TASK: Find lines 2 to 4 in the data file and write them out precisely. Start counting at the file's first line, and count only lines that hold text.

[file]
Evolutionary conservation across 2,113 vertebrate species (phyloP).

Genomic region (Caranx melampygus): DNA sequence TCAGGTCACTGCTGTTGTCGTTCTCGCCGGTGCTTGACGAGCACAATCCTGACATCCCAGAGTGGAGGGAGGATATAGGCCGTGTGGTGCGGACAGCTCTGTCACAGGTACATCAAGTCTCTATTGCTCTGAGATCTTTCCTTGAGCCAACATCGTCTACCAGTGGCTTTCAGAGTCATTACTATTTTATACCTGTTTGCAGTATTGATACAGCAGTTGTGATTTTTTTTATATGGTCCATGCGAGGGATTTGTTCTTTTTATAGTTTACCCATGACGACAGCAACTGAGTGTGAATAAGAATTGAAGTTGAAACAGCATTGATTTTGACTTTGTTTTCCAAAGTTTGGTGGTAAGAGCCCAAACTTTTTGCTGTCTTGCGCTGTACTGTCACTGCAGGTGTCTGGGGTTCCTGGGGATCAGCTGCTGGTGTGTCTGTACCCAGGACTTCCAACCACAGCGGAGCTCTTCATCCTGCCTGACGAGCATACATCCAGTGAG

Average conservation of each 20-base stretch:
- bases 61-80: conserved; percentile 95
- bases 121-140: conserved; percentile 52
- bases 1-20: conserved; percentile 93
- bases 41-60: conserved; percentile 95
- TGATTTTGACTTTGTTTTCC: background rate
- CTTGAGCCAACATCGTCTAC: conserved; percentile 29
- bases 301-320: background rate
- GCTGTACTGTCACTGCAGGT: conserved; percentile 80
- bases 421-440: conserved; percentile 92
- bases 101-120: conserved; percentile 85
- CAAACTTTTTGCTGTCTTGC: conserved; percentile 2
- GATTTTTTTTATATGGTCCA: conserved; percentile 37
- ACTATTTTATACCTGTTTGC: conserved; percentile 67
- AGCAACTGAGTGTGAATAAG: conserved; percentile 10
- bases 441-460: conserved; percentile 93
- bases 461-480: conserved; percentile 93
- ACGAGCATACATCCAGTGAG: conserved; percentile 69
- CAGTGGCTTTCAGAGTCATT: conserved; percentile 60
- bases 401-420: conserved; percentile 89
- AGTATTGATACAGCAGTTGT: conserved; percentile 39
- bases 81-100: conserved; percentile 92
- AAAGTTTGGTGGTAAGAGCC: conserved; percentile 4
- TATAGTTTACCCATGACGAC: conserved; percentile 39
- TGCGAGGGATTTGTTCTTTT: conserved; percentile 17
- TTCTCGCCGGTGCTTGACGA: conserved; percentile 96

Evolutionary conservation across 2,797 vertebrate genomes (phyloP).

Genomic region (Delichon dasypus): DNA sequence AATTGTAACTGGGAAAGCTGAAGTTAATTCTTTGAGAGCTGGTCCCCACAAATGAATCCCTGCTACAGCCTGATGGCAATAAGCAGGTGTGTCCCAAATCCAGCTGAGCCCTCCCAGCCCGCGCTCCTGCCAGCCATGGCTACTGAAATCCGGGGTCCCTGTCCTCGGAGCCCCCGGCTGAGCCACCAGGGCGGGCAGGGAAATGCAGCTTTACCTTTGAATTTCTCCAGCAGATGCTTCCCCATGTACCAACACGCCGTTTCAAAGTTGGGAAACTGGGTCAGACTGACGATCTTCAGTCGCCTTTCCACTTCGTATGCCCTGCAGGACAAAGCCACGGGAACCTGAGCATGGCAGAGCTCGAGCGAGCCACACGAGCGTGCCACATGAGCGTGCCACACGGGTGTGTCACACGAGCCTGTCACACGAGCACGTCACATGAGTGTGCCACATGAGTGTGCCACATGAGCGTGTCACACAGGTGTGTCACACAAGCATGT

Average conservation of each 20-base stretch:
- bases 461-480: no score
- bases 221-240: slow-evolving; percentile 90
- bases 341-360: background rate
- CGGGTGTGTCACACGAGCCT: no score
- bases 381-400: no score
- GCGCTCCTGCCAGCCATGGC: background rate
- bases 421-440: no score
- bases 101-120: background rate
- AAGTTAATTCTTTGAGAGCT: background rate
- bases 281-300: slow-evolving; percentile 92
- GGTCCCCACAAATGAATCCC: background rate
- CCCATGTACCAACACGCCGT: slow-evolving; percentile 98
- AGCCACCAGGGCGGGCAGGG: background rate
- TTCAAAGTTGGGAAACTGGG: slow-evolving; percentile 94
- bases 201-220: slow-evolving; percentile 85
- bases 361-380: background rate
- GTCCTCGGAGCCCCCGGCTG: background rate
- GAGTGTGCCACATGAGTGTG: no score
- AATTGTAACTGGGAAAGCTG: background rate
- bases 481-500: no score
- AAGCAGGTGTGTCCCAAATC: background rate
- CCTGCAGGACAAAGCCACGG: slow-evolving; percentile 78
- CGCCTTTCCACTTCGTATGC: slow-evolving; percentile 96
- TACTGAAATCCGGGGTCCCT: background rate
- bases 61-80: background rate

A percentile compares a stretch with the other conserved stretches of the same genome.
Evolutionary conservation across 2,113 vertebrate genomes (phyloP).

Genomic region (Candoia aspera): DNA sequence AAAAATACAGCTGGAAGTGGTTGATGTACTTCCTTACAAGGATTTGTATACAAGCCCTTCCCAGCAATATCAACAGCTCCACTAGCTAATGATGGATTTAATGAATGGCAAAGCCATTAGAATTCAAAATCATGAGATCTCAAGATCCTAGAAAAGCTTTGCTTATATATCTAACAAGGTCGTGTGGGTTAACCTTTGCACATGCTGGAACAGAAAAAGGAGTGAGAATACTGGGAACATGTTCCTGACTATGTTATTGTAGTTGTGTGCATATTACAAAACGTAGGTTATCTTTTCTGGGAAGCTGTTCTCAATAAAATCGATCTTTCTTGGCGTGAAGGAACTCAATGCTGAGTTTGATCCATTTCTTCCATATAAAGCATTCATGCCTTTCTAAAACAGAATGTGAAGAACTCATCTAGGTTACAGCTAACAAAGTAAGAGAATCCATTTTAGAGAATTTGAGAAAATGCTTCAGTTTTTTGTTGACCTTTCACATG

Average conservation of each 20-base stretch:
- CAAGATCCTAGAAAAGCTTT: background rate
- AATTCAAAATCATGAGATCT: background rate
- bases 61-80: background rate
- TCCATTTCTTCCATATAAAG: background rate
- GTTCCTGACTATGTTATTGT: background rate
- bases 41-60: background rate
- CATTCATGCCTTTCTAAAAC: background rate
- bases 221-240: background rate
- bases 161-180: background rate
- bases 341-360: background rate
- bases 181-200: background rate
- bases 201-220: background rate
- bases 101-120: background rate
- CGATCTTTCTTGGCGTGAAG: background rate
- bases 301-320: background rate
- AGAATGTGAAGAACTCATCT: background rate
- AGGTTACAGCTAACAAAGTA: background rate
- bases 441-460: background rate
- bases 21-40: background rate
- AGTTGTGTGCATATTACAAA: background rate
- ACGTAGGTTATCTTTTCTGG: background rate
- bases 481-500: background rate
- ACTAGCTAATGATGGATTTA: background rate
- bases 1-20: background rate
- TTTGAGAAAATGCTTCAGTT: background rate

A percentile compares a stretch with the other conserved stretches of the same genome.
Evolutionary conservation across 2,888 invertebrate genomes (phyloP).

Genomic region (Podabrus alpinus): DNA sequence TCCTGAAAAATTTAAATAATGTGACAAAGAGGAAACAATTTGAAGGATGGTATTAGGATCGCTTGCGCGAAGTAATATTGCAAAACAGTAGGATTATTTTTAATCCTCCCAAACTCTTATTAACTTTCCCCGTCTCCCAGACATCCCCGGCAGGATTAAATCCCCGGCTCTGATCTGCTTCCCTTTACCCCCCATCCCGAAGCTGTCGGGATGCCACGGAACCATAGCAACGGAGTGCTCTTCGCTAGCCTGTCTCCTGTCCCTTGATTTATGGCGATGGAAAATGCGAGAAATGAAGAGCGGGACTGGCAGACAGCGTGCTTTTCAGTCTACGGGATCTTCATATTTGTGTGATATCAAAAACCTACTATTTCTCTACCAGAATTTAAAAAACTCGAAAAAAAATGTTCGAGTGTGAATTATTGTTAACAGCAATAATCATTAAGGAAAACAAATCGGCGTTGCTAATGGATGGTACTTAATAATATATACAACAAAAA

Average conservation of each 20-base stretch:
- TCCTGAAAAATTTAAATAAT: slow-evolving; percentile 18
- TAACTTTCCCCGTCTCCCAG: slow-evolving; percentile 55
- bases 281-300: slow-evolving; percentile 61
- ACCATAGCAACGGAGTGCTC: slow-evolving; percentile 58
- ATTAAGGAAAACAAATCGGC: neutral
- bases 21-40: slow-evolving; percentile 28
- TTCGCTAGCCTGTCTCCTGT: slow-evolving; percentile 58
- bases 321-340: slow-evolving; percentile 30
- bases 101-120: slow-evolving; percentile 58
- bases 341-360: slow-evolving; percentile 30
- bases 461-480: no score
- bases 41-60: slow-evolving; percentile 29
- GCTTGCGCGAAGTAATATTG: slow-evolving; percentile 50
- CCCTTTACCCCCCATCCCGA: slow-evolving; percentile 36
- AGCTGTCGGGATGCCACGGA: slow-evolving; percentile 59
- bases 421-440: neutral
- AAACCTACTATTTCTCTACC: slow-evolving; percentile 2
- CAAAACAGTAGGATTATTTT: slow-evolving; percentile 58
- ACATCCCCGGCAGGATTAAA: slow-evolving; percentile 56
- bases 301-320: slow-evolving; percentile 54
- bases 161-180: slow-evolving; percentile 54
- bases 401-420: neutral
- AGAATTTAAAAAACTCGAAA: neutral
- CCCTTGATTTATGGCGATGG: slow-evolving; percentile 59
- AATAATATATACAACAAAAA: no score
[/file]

Genomic region (Caranx melampygus): DNA sequence TCAGGTCACTGCTGTTGTCGTTCTCGCCGGTGCTTGACGAGCACAATCCTGACATCCCAGAGTGGAGGGAGGATATAGGCCGTGTGGTGCGGACAGCTCTGTCACAGGTACATCAAGTCTCTATTGCTCTGAGATCTTTCCTTGAGCCAACATCGTCTACCAGTGGCTTTCAGAGTCATTACTATTTTATACCTGTTTGCAGTATTGATACAGCAGTTGTGATTTTTTTTATATGGTCCATGCGAGGGATTTGTTCTTTTTATAGTTTACCCATGACGACAGCAACTGAGTGTGAATAAGAATTGAAGTTGAAACAGCATTGATTTTGACTTTGTTTTCCAAAGTTTGGTGGTAAGAGCCCAAACTTTTTGCTGTCTTGCGCTGTACTGTCACTGCAGGTGTCTGGGGTTCCTGGGGATCAGCTGCTGGTGTGTCTGTACCCAGGACTTCCAACCACAGCGGAGCTCTTCATCCTGCCTGACGAGCATACATCCAGTGAG

Average conservation of each 20-base stretch:
- bases 61-80: conserved; percentile 95